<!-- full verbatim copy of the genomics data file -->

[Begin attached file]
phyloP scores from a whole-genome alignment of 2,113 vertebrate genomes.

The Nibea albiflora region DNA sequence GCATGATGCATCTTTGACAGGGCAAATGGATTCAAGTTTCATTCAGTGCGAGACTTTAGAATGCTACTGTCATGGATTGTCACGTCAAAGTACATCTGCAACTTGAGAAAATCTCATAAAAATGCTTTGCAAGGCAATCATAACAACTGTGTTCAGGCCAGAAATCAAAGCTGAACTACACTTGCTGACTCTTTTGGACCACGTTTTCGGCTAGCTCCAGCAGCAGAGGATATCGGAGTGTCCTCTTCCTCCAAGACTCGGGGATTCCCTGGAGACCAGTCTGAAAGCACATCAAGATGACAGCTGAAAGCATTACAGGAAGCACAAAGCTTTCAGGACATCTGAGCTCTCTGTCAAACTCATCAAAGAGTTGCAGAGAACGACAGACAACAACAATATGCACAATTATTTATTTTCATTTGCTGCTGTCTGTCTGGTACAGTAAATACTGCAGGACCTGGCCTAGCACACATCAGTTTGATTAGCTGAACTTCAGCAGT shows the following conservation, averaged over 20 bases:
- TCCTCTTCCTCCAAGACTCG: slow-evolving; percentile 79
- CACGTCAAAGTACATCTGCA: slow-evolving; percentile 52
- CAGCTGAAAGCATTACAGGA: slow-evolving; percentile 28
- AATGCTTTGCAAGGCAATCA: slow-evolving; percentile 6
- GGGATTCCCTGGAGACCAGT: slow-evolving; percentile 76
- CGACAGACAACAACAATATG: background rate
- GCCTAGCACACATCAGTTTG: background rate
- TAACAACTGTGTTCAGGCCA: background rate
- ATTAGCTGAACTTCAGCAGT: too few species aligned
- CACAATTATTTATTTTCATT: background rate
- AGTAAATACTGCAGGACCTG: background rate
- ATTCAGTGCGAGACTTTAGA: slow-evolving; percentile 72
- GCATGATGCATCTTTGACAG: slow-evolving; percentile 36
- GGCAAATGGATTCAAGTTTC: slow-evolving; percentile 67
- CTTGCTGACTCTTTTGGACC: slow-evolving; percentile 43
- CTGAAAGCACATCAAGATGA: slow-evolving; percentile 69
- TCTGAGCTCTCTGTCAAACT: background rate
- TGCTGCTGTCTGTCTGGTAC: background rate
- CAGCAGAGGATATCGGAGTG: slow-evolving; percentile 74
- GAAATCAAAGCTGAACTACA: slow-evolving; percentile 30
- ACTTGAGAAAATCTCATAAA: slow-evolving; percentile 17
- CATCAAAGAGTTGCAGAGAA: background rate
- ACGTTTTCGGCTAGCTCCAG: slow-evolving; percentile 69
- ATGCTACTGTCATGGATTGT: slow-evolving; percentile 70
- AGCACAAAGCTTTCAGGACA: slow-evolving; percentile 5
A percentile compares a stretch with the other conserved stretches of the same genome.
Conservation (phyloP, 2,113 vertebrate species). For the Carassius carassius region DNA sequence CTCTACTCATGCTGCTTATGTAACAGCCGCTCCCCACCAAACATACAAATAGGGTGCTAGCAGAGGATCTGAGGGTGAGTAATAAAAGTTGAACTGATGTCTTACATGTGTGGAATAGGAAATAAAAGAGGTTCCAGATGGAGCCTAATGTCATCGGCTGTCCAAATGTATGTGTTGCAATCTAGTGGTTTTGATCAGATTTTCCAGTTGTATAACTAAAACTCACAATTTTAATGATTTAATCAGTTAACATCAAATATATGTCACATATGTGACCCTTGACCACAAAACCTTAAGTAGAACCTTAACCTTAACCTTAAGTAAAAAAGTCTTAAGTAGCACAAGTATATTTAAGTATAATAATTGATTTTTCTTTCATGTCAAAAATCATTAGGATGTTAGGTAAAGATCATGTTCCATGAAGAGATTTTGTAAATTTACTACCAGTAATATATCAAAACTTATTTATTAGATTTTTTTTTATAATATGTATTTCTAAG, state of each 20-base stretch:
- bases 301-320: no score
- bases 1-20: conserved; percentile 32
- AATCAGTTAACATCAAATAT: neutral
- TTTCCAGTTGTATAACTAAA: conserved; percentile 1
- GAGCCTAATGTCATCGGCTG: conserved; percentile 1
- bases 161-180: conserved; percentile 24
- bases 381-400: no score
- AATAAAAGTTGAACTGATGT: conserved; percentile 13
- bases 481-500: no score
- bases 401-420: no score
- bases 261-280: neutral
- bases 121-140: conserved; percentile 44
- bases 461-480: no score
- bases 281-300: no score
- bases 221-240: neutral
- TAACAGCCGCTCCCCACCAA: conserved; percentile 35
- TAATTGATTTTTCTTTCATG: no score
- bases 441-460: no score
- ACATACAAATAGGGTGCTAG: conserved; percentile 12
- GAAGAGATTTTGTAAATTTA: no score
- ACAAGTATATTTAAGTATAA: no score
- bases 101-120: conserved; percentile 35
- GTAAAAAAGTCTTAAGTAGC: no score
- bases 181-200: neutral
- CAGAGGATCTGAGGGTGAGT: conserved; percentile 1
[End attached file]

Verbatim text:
phyloP scores from a whole-genome alignment of 2,113 vertebrate genomes.

The Nibea albiflora region DNA sequence GCATGATGCATCTTTGACAGGGCAAATGGATTCAAGTTTCATTCAGTGCGAGACTTTAGAATGCTACTGTCATGGATTGTCACGTCAAAGTACATCTGCAACTTGAGAAAATCTCATAAAAATGCTTTGCAAGGCAATCATAACAACTGTGTTCAGGCCAGAAATCAAAGCTGAACTACACTTGCTGACTCTTTTGGACCACGTTTTCGGCTAGCTCCAGCAGCAGAGGATATCGGAGTGTCCTCTTCCTCCAAGACTCGGGGATTCCCTGGAGACCAGTCTGAAAGCACATCAAGATGACAGCTGAAAGCATTACAGGAAGCACAAAGCTTTCAGGACATCTGAGCTCTCTGTCAAACTCATCAAAGAGTTGCAGAGAACGACAGACAACAACAATATGCACAATTATTTATTTTCATTTGCTGCTGTCTGTCTGGTACAGTAAATACTGCAGGACCTGGCCTAGCACACATCAGTTTGATTAGCTGAACTTCAGCAGT shows the following conservation, averaged over 20 bases:
- TCCTCTTCCTCCAAGACTCG: slow-evolving; percentile 79
- CACGTCAAAGTACATCTGCA: slow-evolving; percentile 52
- CAGCTGAAAGCATTACAGGA: slow-evolving; percentile 28
- AATGCTTTGCAAGGCAATCA: slow-evolving; percentile 6
- GGGATTCCCTGGAGACCAGT: slow-evolving; percentile 76
- CGACAGACAACAACAATATG: background rate
- GCCTAGCACACATCAGTTTG: background rate
- TAACAACTGTGTTCAGGCCA: background rate
- ATTAGCTGAACTTCAGCAGT: too few species aligned
- CACAATTATTTATTTTCATT: background rate
- AGTAAATACTGCAGGACCTG: background rate
- ATTCAGTGCGAGACTTTAGA: slow-evolving; percentile 72
- GCATGATGCATCTTTGACAG: slow-evolving; percentile 36
- GGCAAATGGATTCAAGTTTC: slow-evolving; percentile 67
- CTTGCTGACTCTTTTGGACC: slow-evolving; percentile 43
- CTGAAAGCACATCAAGATGA: slow-evolving; percentile 69
- TCTGAGCTCTCTGTCAAACT: background rate
- TGCTGCTGTCTGTCTGGTAC: background rate
- CAGCAGAGGATATCGGAGTG: slow-evolving; percentile 74
- GAAATCAAAGCTGAACTACA: slow-evolving; percentile 30
- ACTTGAGAAAATCTCATAAA: slow-evolving; percentile 17
- CATCAAAGAGTTGCAGAGAA: background rate
- ACGTTTTCGGCTAGCTCCAG: slow-evolving; percentile 69
- ATGCTACTGTCATGGATTGT: slow-evolving; percentile 70
- AGCACAAAGCTTTCAGGACA: slow-evolving; percentile 5
A percentile compares a stretch with the other conserved stretches of the same genome.
Conservation (phyloP, 2,113 vertebrate species). For the Carassius carassius region DNA sequence CTCTACTCATGCTGCTTATGTAACAGCCGCTCCCCACCAAACATACAAATAGGGTGCTAGCAGAGGATCTGAGGGTGAGTAATAAAAGTTGAACTGATGTCTTACATGTGTGGAATAGGAAATAAAAGAGGTTCCAGATGGAGCCTAATGTCATCGGCTGTCCAAATGTATGTGTTGCAATCTAGTGGTTTTGATCAGATTTTCCAGTTGTATAACTAAAACTCACAATTTTAATGATTTAATCAGTTAACATCAAATATATGTCACATATGTGACCCTTGACCACAAAACCTTAAGTAGAACCTTAACCTTAACCTTAAGTAAAAAAGTCTTAAGTAGCACAAGTATATTTAAGTATAATAATTGATTTTTCTTTCATGTCAAAAATCATTAGGATGTTAGGTAAAGATCATGTTCCATGAAGAGATTTTGTAAATTTACTACCAGTAATATATCAAAACTTATTTATTAGATTTTTTTTTATAATATGTATTTCTAAG, state of each 20-base stretch:
- bases 301-320: no score
- bases 1-20: conserved; percentile 32
- AATCAGTTAACATCAAATAT: neutral
- TTTCCAGTTGTATAACTAAA: conserved; percentile 1
- GAGCCTAATGTCATCGGCTG: conserved; percentile 1
- bases 161-180: conserved; percentile 24
- bases 381-400: no score
- AATAAAAGTTGAACTGATGT: conserved; percentile 13
- bases 481-500: no score
- bases 401-420: no score
- bases 261-280: neutral
- bases 121-140: conserved; percentile 44
- bases 461-480: no score
- bases 281-300: no score
- bases 221-240: neutral
- TAACAGCCGCTCCCCACCAA: conserved; percentile 35
- TAATTGATTTTTCTTTCATG: no score
- bases 441-460: no score
- ACATACAAATAGGGTGCTAG: conserved; percentile 12
- GAAGAGATTTTGTAAATTTA: no score
- ACAAGTATATTTAAGTATAA: no score
- bases 101-120: conserved; percentile 35
- GTAAAAAAGTCTTAAGTAGC: no score
- bases 181-200: neutral
- CAGAGGATCTGAGGGTGAGT: conserved; percentile 1